iv. an injunction restraining the respondents from interfering with the petitioner in executing its rightful role as a sponsor of the affairs of the school;
v. a mandatory injunction compelling the respondents to comply and ensure full compliance with current school rules and regulations;
vi. an injunction preventing the respondents from dissolving or purporting to stultify the current Board of Management and the Parents-Teachers Association of the school; and
vii. general damages, any other relief, costs and interest.
 All the respondents, alongside an interested party joined to the suit on 15th October 2014, contested the petition. The interested party in his affidavit, dated 3rd November 2014 (paragraph 34), thus deponed:
“... I am also cross-petitioning that Muslim Students be allowed to wear a limited form of hijab (a scarf and a trouser) as a manifestation, practice and observance of their religion consistent with Article 32 of the Constitution of Kenya and their right to equal protection and equal benefit of the law under Article 27 (5) of the Constitution.”
 Makau J, proceeded to outline the issues for determination as follows:
i. whether the petitioner had locus standi to file the petition;
ii. whether the petition as against 1st respondent was premature;
iii. whether the respondents’ decision to allow Muslims students to wear Hijab/Trouser was discriminatory, unlawful, unconstitutional and contrary to the school rules and regulations;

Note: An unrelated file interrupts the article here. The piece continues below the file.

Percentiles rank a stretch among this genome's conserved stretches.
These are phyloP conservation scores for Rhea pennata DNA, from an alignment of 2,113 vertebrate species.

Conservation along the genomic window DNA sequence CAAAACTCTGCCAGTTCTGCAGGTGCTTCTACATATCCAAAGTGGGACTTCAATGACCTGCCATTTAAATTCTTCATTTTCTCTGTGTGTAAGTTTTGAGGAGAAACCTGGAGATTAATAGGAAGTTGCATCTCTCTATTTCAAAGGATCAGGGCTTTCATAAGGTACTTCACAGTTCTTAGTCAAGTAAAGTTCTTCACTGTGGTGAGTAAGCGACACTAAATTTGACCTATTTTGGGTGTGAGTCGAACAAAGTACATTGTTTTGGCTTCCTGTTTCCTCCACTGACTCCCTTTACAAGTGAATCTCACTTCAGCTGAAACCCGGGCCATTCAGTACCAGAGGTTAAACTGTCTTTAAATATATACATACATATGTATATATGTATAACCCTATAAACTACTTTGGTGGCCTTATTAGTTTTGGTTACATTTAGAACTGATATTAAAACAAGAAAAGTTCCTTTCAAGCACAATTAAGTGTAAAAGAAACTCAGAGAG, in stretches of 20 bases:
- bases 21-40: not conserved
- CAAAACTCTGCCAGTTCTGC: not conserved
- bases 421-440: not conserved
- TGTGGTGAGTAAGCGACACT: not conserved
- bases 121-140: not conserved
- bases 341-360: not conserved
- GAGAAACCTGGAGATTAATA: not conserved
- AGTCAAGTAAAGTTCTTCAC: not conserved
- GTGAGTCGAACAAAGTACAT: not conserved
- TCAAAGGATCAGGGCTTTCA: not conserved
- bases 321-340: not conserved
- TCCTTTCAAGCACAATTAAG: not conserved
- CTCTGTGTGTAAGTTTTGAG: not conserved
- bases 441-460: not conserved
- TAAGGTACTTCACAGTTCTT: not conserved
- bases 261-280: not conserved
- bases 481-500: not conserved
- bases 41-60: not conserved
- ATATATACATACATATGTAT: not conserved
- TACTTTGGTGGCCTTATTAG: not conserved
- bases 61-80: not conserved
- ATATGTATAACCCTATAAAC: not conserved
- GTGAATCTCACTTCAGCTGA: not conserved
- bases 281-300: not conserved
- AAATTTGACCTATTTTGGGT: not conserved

iv. whether an injunction preventing the respondents from allowing Muslims students to wear hijab/trousers contrary to the school’s rules and regulations could issue;
v. whether the school uniform policy indirectly discriminated against the interested party’s daughters and other Muslim female students; and
vi. whether the interested party’s cross-petition was defective.
 By Judgment delivered on 5th March, 2015, Makau J allowed the petition, finding as follows: the petitioner had locus standi to file the petition; the petition against the 1st respondent was premature, for non-exhaustion of the dispute resolution mechanism; the petitioner could not interfere with the constitutional, statutory and administrative mandate of the 1st respondent, of performing teaching-service management.
 Consequently, he issued the following Orders:
i. the respondents’ decision to allow Muslim Students to wear hijab/trousers was discriminatory, unlawful, unconstitutional and contrary to the rules and regulations of the school;
ii. injunction preventing the respondents from allowing Muslim students to wear hijab, contrary to the rules and regulations of the school;
iii. injunction restraining the respondents from interfering with the petitioner in executing its rightful role as sponsor, in respect of the affairs of the school;
iv. mandatory injunction compelling the respondents to ensure full compliance with the school rules and regulations;
v. injunction preventing the respondents from dissolving or purporting to dissolve the Board of Management and the Parents-Teachers Association of the school;